• AFP-JIJI

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The U.S. conducted a drone strike against an Islamic State target in Afghanistan on Saturday, as the airlift of those desperate to flee moved into its fraught final stages with fresh terrorist attack warnings and encroaching Taliban forces primed to take over Kabul airport.

U.S. forces overseeing the evacuation have been forced into closer security cooperation with the Taliban to prevent any repeat of a suicide bombing that killed scores of civilians crowded around one of the airport's main access gates and 13 American troops.

The attack was claimed by a regional chapter of the Islamic State group, and the Pentagon announced it had carried out a drone attack on a "planner" from the jihadi group in eastern Afghanistan.

"Initial indications are that we killed the target," said Capt. Bill Urban of the Central Command.

With the airlift window narrowing sharply ahead of an Aug. 31 deadline, more than 5,000 people remain inside Kabul airport awaiting evacuation, and crowds continue to throng the perimeter gates pleading for entry.

The carnage of Thursday's suicide attack only injected further stress and tension into a situation already fraught with panic and despair for those wanting to leave and high risk for the U.S. forces tasked with securing the operation.

The suicide bombing followed a chorus of warnings about an imminent threat and, as people gathered outside the airport Saturday, the United States issued a fresh alert for U.S. citizens to leave areas around the main gates "immediately."

In recent years, the Islamic State's Afghanistan-Pakistan chapter has been responsible for some of the deadliest attacks in those countries — massacring civilians at mosques, shrines, public squares and even hospitals.

At the White House, President Joe Biden's press secretary, Jen Psaki, said U.S. national security experts consider another attack is "likely" and the next few days will be "the most dangerous period to date."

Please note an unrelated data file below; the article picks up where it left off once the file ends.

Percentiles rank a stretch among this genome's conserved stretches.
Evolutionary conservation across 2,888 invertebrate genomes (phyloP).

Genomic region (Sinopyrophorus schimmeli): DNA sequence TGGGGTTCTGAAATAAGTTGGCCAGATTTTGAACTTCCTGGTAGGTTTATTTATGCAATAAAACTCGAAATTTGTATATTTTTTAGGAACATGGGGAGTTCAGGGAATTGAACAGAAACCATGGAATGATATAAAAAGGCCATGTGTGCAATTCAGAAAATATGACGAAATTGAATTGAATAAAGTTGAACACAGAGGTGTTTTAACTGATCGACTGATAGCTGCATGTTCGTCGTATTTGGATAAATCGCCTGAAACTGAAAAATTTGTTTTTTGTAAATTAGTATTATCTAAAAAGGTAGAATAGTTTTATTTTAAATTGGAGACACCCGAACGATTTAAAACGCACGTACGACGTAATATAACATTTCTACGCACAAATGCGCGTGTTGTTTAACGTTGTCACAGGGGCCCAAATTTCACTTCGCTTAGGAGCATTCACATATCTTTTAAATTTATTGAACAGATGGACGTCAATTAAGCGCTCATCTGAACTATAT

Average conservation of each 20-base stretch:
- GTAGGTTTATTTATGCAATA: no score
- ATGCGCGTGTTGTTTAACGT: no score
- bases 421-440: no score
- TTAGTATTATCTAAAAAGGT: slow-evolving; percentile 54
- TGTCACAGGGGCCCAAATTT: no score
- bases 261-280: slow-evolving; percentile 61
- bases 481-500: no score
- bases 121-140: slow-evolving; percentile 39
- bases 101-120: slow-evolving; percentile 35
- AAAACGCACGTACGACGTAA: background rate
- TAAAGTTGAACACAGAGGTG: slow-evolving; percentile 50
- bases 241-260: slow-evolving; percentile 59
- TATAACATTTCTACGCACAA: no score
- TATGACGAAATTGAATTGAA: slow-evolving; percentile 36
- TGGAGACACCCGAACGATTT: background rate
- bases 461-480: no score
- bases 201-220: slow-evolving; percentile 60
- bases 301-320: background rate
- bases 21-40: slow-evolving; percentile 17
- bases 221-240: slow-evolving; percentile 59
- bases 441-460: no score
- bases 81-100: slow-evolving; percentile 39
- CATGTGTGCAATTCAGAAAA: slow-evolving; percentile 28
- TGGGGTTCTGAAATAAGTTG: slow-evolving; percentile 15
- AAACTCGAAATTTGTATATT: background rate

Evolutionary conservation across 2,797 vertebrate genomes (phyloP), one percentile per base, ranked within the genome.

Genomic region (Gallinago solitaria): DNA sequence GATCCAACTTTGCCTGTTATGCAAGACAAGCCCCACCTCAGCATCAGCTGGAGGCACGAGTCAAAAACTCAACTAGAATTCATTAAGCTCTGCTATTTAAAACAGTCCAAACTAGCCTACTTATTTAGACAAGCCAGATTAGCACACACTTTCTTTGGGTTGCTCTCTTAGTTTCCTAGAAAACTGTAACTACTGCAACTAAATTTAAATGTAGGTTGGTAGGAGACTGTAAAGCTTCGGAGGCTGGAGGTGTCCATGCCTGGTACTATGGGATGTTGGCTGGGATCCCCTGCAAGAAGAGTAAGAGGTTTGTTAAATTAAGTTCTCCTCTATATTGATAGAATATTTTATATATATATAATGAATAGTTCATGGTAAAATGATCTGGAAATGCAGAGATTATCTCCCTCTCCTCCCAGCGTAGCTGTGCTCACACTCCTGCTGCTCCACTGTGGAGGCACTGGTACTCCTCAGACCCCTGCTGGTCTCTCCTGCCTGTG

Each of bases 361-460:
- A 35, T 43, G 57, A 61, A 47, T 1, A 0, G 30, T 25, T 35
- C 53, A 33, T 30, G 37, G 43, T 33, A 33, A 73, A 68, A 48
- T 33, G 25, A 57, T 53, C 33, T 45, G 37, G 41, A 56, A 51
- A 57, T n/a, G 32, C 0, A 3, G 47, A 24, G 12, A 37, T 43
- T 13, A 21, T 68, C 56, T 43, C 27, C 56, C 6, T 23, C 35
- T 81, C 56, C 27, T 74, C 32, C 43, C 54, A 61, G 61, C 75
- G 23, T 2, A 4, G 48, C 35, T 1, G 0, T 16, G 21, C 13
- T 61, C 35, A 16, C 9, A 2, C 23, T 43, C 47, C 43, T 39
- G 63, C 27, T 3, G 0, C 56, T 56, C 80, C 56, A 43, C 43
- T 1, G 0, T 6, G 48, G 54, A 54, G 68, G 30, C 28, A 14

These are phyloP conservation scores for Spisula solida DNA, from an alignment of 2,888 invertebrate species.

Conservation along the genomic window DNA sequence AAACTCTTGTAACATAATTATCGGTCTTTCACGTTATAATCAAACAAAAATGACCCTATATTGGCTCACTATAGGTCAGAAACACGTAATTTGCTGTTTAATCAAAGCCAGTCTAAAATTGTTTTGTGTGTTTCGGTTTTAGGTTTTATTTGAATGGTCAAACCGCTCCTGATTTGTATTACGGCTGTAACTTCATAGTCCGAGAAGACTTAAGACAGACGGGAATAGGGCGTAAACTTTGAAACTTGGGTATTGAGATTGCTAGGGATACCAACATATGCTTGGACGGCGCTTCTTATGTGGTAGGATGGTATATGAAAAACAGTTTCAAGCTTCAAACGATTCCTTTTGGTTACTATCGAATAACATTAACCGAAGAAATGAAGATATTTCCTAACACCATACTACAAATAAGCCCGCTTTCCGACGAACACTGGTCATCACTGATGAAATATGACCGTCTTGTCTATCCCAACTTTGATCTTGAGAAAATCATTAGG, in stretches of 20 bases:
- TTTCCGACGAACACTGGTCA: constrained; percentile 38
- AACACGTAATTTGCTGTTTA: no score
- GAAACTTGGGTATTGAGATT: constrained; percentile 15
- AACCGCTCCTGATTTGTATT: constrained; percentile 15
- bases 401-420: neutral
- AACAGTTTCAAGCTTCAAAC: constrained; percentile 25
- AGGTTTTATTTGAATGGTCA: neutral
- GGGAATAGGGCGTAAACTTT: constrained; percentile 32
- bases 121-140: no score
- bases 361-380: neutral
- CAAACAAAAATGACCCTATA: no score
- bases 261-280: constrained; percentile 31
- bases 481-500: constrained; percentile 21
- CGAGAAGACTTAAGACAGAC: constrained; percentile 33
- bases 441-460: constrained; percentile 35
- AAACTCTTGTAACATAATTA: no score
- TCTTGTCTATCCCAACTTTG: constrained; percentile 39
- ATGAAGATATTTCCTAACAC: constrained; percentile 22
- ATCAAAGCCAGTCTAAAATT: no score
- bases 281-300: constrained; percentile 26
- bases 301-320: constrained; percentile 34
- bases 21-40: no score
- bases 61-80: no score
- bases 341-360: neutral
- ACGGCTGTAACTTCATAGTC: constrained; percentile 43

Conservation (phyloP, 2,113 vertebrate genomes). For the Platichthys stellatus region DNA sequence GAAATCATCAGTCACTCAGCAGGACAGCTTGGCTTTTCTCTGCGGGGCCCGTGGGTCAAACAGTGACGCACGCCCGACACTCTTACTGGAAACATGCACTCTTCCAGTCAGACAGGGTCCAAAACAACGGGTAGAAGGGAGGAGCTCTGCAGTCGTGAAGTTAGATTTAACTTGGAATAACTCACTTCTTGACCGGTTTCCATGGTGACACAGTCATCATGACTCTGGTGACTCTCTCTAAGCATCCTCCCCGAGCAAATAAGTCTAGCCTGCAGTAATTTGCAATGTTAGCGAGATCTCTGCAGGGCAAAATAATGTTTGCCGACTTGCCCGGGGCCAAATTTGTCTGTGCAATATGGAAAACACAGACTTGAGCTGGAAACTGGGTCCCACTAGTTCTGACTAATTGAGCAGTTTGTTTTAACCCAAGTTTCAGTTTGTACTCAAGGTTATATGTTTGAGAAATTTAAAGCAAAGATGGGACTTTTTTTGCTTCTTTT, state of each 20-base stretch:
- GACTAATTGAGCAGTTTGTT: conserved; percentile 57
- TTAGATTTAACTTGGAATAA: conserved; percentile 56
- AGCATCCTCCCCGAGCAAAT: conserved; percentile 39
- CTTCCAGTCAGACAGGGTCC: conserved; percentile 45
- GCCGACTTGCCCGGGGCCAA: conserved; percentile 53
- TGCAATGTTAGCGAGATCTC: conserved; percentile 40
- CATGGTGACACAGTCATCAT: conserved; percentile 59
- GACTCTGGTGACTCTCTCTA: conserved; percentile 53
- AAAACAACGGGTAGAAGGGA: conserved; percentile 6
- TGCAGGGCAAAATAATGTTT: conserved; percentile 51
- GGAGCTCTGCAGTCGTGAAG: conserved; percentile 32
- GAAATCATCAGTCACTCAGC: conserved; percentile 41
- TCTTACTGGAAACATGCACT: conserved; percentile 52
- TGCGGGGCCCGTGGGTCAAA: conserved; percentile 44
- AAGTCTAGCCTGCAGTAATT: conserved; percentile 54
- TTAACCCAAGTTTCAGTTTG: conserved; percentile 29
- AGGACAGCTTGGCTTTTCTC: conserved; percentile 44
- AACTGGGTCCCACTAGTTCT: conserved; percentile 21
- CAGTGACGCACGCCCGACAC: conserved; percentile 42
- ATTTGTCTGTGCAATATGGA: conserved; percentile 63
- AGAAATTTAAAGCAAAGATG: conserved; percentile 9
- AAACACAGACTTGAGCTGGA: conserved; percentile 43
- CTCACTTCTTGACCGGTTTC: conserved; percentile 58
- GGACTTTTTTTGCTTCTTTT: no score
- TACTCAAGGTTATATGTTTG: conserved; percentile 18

Taliban spokesman Bilal Karimi said on Twitter that the group's fighters had already moved into parts of the military side of Kabul airport, but the Pentagon stressed that U.S. forces retained control over the gates and airlift operations.

Racing to meet the Tuesday deadline for the U.S. withdrawal has required close cooperation with the Taliban on evacuee movements and the IS threat.

The head of U.S. forces at the airport, Rear Adm. Peter Vasely, is in constant contact with the Taliban official overseeing security around the airport.

And with the Taliban poised to take over when the last U.S. plane leaves, discussions have begun on resuming normal flight operations.

Turkish officials have held initial talks with the Taliban in Kabul about helping get the airport back up and running.

President Recep Tayyip Erdogan said the Taliban offer was for them to oversee security at the airport, while Ankara runs logistical operations.

Under enormous criticism at home and abroad for his handling of the Afghan crisis and the U.S. military withdrawal, Biden has pledged to stick to the airlift deadline and to punish those responsible for the suicide blast.

About 109,000 people have been flown out of the country since Aug. 14, the day before the Taliban swept to power, according to the U.S. government.

Some Western allies, including Britain and Spain, announced an end to their airlifts on Friday, following other nations such as Canada and Australia earlier in the week.

The United Nations said it was bracing for a "worst-case scenario" of up to half a million more refugees from Afghanistan by the end of 2021.

The Taliban have promised a softer brand of rule compared with their first stint in power from 1996 to 2001, which ended when the United States invaded Afghanistan following the Sept. 11 attacks.

But many Afghans fear a repeat of their brutal interpretation of Islamic law, as well as reprisals against those working with foreign militaries, Western missions or the previous U.S.-backed government.

The role that women will be allowed to play in society has been one of the biggest concerns, after women were banned from work and education and confined to their homes during the group's previous rule.

Taliban official Sher Mohammad Abbas Stanikzai, the former deputy chief negotiator of peace talks in Doha, said Friday that women have "an innate right" to work.

"They can work, they can study, they can take part in politics and they can do business," he told a news conference.

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